Shock on Wall Street as 200,000 subscribers quit Netflix: Shares dive 25% after grim update
Netflix shares tumbled more than 25 per cent last night after it revealed it lost 200,000 subscribers in the first three months of the year.
In a sign the explosion in streaming has come to a juddering halt, the company said its user base shrank for the first time in more than a decade. Total subscribers fell in the first quarter of the year from 221.8million to 221.6million.
Netflix also warned it will lose another 2m subscribers in the three months to the end of June.
The grim update – which was far worse than expected – stunned Wall Street.
The streaming platform has produced recent hits including political drama Anatomy of a Scandal, starring Naomi Scott, Sienna Miller and Michelle Dockery
Shares in the company, which were already down more than 40 per cent this year, plunged another 25 per cent.
The latest slump wiped at least £75billion from the value of the California-based company and means the shares are now down more than 50 per cent this year.
The shocking results show the tech giant has run into a wall after a decade of meteoric growth which shook Hollywood to its core.
It recently saw a pandemic-fuelled boom as subscribers were kept indoors through lockdowns and turned to the streaming giants for entertainment.
The platform’s decision to pull out of Russia cost it 700,000 subscribers. It has also been contending with increasingly fierce competition from streaming rivals as well as the growing price squeeze on consumers.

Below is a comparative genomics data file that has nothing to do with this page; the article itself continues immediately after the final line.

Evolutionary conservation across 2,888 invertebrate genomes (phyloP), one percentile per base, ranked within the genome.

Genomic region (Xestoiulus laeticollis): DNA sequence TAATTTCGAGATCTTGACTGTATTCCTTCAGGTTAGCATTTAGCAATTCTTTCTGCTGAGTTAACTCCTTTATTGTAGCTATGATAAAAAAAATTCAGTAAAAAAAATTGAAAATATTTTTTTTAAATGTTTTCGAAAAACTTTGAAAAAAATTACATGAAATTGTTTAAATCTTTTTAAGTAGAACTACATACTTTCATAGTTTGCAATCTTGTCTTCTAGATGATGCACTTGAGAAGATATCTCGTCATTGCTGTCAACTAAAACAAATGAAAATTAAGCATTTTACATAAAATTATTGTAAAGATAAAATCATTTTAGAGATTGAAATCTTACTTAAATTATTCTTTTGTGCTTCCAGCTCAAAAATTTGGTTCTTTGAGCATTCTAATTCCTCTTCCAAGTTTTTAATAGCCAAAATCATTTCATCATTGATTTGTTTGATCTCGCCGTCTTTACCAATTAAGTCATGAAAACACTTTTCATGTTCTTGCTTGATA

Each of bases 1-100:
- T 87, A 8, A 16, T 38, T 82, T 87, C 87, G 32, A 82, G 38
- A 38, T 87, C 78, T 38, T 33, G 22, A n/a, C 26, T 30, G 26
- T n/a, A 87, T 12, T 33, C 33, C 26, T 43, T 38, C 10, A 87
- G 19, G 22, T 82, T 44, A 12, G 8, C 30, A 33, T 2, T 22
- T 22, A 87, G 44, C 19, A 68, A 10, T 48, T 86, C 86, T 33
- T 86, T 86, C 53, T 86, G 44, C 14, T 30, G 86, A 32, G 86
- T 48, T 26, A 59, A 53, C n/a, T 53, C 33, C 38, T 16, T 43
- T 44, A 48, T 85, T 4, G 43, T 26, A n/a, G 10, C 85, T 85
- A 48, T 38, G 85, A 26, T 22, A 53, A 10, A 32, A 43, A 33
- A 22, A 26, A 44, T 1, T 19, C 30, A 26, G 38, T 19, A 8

The streaming platform has produced recent hits including political drama Anatomy of a Scandal, starring Naomi Scott, Sienna Miller and Michelle Dockery.
Sales in the period were £6billion, just 9.8 per cent up from £5.5billion a year earlier. While profit slipped to £1.2billion, down from £1.3billion a year earlier.
Netflix said the Covid boom ‘obscured the picture’ and blamed intense competition and the large number of households sharing accounts for the fall.
In a letter to shareholders yesterday the company said: ‘Our revenue growth has slowed considerably as our results and forecast show.’
The slowdown comes as streaming giants have become the latest victim of the UK’s cost of living crisis as half a million households have cancelled subscriptions to save cash.
The streaming boom in the UK has run out of steam as customers find ways to rein in spending.
The number of homes with services including Netflix, Amazon and Disney+ fell in the first three months of the year as families tightened their belts.
UK households paying for at least one of the services had been increasing for almost the entire last decade. But that number fell by 215,000 between January and March as soaring energy bills and inflation began to bite. It is only the second quarterly fall on record.
Data firm Kantar said 1.5m UK households cancelled streaming services over the three months, with more than 500,000 of those citing ‘money saving’. Meanwhile just 3 per cent of homes subscribed to a new service, down from 4.2 per cent in the same period a year earlier.
Kantar Worldpanel’s global insight director Dominic Sunnebo said: ‘With many streaming services having witnessed significant revenue growth during the height of Covid, this moment will be sobering.
‘The evidence from these findings suggests that British households are now proactively looking for ways to save, and the subscription video-on-demand market is already seeing the effects of this.’